Warming oceans are changing Australia’s coral reefs

Rising ocean temperatures are affecting shallow coral reefs and the organisms that live there. However, these effects are unknown due to the paucity of accurate local data.

Image Credit: Shutterstock.com/katatonia82

For more than ten years, a group of scientists in Australia have been monitoring the country’s coral reefs and their changes. The researchers used accurate data to show the effects of rising waters on tropical and temperate reef fish communities.

The study was published in the journal current biology On September 22second abbreviation2022.

Coral reefs provide so many benefits to people, from food, livelihood, entertainment, physical protection from storms, and dare I say even happiness and inspiration. We specifically took into account the fish that live on coral reefs, because they are important to many of those aspects, and also help maintain the natural ecological function of coral reefs..

Rick Stewart Smith, lead author of the study and marine ecologist, University of Tasmania

Global data is collected through the Reef Life Survey, developed by Stuart Smith and co-author Graham Edgar to provide global information on the state of Australia’s coral reefs. Data from two other important coral reef monitoring programs were combined with information from the Australian Coral Life Survey for this research.

The other two data sets we used are among the longest running of any coral reef biodiversity monitoring programs globally. Combining these data sets has provided a more comprehensive picture of what is happening on coral reefs than can be imagined on any other continent..

Rick Stewart Smith, lead author of the study and marine ecologist, University of Tasmania

Research groups have examined temperature and habitat change, such as coral bleaching, and discovered that the effects differ depending on where the reef is located.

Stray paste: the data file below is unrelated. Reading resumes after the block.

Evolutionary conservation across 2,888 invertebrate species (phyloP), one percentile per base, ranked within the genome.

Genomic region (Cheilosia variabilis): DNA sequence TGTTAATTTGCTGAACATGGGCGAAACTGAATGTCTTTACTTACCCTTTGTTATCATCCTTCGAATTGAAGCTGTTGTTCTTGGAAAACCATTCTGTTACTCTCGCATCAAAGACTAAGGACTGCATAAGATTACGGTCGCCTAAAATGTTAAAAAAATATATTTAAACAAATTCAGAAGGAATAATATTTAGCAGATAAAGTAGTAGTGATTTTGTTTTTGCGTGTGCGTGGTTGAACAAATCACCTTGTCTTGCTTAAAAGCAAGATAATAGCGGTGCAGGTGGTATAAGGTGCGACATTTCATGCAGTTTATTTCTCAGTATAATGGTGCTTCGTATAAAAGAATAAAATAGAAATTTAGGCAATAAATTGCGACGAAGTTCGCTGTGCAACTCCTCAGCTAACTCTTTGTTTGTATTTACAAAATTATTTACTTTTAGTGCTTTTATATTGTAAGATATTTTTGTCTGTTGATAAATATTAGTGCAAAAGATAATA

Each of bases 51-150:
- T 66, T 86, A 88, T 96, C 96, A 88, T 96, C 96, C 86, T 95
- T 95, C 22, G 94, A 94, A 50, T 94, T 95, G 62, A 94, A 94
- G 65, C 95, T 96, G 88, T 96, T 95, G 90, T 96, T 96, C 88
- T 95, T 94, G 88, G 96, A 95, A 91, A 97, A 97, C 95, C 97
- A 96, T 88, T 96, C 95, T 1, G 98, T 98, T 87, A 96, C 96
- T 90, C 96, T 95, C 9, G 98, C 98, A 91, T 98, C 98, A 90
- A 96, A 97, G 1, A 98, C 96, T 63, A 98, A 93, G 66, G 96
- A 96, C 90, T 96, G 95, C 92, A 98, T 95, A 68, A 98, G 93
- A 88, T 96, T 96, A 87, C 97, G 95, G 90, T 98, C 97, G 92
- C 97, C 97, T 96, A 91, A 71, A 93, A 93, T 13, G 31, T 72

Tropical reef fish were more affected by habitat change, while fish in temperate and subtropical reefs reacted to temperature change.

Temperate coral reefs were invaded by tropical fish when a marine heat wave in 2011 warmed the seas in southern Australia. These types persisted for years after the accident.

The researchers also evaluated how the loss of kelp and coral cover led to fewer unique fish. Areas of northeastern Australia have revealed evidence of habitat degradation that has resulted in general species dominating fish populations rather than specialized species adapted to specific habitats.

Stuart Smith is optimistic that the current study will advance intensive, standardized and coordinated local research, which can be used to assess global trends more effectively. The group is also calling for future research on coral reefs and climate.

The authors concluded,Climate change is clearly having an enormous impact on marine biodiversity, with changes we have observed around the Australian continent over short periods of time, indicating that much larger changes are likely over the next half century as ocean warming progresses.. “

magazine reference

Stuart Smith, RD, and others. (2022) widely track climate changes in temperate and tropical reefs. current biology. doi.org/10.1016/j.cub.2022.07.067.

source: